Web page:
Due to the storm in Canada & the States there were a number of students who had flight delays which resulted in them arriving over the course of 5 days, including the day after we were due to depart.  We still departed on time but instead of setting sail for Curacao we motored for about half an hour and then anchored within tendering distance of Barbados. We hung out in sight of where we had been docked for a day and a half.

Palm trees everywhere!
In Barbados I had an afternoon off and used it to go exploring.  First of all a walk around Bridgetown including some streets that were definitely off the usual tourist path. 

Lots of discount stores and variety stores.  A couple fabric stores and little stalls selling produce on most corners.  

I found myself at a bus terminal and decided to take a bus along the south shore as that had been recommended by a local as a good way to spend a day off.  I wasn’t sure exactly where I was headed but figured I’d get off when I saw something that looked interesting.  The south shore was beautiful but unfortunately it was raining so decided to wait for the rain to finish before getting off.  By that time the bus had turned away from the coast but I continued to ride it for about an hour total and saw parts of the country that I wouldn’t have otherwise!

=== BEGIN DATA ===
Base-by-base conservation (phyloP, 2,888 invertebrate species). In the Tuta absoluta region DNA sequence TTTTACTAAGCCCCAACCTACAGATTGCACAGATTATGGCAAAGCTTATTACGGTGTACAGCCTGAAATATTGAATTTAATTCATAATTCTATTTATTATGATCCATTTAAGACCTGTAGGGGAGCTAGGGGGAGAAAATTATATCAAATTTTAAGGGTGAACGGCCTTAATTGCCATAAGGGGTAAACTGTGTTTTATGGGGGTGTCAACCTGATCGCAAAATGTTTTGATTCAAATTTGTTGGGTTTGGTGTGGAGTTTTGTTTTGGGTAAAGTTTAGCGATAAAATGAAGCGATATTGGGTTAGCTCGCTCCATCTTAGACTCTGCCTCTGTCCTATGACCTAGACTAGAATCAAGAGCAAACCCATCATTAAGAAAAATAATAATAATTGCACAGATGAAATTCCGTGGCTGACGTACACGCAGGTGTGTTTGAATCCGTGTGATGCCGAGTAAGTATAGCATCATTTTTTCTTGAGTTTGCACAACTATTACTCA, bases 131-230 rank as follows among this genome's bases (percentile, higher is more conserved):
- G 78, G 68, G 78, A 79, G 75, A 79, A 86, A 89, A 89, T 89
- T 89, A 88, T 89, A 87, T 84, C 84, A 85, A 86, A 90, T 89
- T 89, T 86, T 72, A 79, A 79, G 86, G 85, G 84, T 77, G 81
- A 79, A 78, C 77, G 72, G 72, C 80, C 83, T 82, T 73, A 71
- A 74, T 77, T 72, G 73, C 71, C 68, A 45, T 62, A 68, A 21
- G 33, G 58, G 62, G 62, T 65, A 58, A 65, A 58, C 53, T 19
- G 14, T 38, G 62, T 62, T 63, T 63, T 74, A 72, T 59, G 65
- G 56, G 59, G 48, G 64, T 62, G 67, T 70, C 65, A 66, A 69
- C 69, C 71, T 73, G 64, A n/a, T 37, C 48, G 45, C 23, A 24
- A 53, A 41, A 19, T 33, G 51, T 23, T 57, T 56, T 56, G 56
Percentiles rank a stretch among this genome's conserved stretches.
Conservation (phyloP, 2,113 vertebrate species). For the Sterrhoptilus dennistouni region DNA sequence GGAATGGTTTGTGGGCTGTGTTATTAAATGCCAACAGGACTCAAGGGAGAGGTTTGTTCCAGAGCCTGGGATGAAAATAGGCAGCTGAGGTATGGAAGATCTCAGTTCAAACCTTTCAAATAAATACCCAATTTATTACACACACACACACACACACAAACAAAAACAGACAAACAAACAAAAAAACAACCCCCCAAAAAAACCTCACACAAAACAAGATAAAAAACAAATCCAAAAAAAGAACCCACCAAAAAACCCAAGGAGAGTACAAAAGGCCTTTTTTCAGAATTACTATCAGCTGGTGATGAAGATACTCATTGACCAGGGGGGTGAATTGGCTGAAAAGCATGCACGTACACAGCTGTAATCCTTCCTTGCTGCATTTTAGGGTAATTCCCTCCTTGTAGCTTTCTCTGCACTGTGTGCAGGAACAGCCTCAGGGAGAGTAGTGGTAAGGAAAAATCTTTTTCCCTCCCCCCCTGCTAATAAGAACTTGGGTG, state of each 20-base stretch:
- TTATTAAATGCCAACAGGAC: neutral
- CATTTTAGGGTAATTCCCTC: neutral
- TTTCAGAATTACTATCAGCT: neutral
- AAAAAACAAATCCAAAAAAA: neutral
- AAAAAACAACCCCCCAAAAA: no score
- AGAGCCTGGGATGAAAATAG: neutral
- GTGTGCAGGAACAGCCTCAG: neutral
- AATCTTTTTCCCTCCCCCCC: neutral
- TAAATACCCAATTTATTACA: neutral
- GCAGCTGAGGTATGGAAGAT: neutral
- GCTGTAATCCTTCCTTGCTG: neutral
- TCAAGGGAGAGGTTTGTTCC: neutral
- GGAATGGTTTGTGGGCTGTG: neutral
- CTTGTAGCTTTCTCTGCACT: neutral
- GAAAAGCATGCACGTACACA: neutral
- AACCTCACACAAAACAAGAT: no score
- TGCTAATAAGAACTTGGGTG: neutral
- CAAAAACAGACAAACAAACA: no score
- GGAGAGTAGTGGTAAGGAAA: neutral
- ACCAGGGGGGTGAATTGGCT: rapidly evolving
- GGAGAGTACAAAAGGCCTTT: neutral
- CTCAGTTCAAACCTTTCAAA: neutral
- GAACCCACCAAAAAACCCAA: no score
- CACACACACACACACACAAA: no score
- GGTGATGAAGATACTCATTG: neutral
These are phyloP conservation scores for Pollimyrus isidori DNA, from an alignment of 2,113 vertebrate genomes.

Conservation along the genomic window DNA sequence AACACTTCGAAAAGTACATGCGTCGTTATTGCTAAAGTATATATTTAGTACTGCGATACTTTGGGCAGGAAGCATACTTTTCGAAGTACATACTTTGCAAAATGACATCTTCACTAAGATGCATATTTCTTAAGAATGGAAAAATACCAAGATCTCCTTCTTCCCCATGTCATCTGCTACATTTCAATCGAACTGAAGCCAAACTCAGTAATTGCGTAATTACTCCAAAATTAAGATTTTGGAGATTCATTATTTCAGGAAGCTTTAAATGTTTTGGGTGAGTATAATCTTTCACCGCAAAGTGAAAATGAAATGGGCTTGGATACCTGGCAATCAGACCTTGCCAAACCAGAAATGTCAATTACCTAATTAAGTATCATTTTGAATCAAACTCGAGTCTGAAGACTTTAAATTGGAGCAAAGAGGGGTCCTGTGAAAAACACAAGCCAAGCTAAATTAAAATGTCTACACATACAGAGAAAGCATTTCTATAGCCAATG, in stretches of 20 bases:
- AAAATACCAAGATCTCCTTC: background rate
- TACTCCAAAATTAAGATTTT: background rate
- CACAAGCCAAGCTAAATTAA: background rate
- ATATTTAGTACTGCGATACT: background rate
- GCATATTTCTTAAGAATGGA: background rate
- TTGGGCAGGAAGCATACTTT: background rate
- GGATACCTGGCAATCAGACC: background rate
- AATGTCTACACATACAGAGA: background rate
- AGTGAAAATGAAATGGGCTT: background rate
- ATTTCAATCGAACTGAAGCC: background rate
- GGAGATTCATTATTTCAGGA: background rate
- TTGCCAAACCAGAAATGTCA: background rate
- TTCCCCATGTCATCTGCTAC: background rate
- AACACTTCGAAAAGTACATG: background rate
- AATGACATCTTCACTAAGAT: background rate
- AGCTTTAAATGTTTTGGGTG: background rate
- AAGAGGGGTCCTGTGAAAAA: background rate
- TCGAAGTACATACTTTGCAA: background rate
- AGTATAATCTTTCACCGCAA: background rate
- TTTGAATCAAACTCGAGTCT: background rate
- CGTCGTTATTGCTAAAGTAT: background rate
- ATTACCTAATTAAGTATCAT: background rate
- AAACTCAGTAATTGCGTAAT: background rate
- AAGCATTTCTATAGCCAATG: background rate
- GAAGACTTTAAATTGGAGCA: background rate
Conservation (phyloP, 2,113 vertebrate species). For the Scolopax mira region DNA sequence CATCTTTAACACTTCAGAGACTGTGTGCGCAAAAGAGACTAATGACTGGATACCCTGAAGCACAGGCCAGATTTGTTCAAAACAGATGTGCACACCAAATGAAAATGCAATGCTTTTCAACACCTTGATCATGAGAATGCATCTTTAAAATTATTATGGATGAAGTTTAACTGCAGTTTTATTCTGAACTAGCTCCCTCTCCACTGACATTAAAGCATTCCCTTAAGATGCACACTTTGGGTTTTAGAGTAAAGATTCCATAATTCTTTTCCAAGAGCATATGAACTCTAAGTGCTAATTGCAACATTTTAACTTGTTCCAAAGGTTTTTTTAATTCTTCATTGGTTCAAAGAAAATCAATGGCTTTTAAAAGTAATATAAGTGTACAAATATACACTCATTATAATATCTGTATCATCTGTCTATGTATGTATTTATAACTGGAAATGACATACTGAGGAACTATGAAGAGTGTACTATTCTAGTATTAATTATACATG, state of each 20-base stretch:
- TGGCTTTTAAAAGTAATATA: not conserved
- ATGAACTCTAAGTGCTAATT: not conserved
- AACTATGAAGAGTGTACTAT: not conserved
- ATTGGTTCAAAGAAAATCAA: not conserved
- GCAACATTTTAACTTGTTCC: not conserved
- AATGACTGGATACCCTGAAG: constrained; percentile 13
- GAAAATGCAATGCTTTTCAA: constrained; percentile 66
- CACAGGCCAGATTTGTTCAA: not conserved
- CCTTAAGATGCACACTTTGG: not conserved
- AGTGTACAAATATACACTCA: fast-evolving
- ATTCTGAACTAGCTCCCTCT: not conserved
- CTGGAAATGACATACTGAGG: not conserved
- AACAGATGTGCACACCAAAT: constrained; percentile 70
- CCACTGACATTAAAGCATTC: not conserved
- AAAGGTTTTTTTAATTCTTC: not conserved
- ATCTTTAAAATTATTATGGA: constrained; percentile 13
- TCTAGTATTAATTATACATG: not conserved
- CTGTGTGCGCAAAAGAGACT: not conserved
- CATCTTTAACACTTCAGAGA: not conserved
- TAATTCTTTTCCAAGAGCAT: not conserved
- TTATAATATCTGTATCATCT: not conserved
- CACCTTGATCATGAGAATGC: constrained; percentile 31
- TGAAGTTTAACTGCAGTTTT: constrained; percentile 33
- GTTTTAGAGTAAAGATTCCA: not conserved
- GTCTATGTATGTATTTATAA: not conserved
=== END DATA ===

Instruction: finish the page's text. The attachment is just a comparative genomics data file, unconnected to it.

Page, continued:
I’m not sure where I ended up but when I got there I walked back along the bus route a little and then went into a small shop and bought a banana while I waited for the return bus. 

It was a cheap way to spend the afternoon!  A bus ride costs 2 Barbados Dollars which is equivalent to $1 US.  Perhaps not the outing I had planned but it was enjoyable.  I got to see some countryside I wouldn’t have otherwise and to be out in the country, where all is calm and quiet was nice after the hustle and bustle of the city.  On the trip back to town the bus was filled with school kids who had got off for the day. They were all in uniform and it was fun to see the variety of colours that the schools use.

Neat flowering plant I found.

That was my big shore leave adventure in Barbados.  The other bits of shore leave I got I spent at the cruise ship terminal at the end of the dock where there was free wifi and an ice cream shop that was open sporadically.

Thursday, January 9, 2014

First Week

FYI: This post is a little late going up due to technical difficulties...

Touch down in Barbados

I survived my first week! And by the end of the week I had stopped thinking that the ship is a lot nicer when she’s not moving.  Partially I’m getting some semblance of sea legs and partially the seas were a lot calmer the last day of our sail.

Getting back to Sorlandet is a bit like coming home.  Some of the crew I know from the summer and it was nice to be welcomed back so warmly.  As crew I got some ship T-shirts which now brings my Sorlandet shirt total to 4.  I don’t think I’ve ever owned 4 identical (except that now some have various bleach and other stains) shirts before!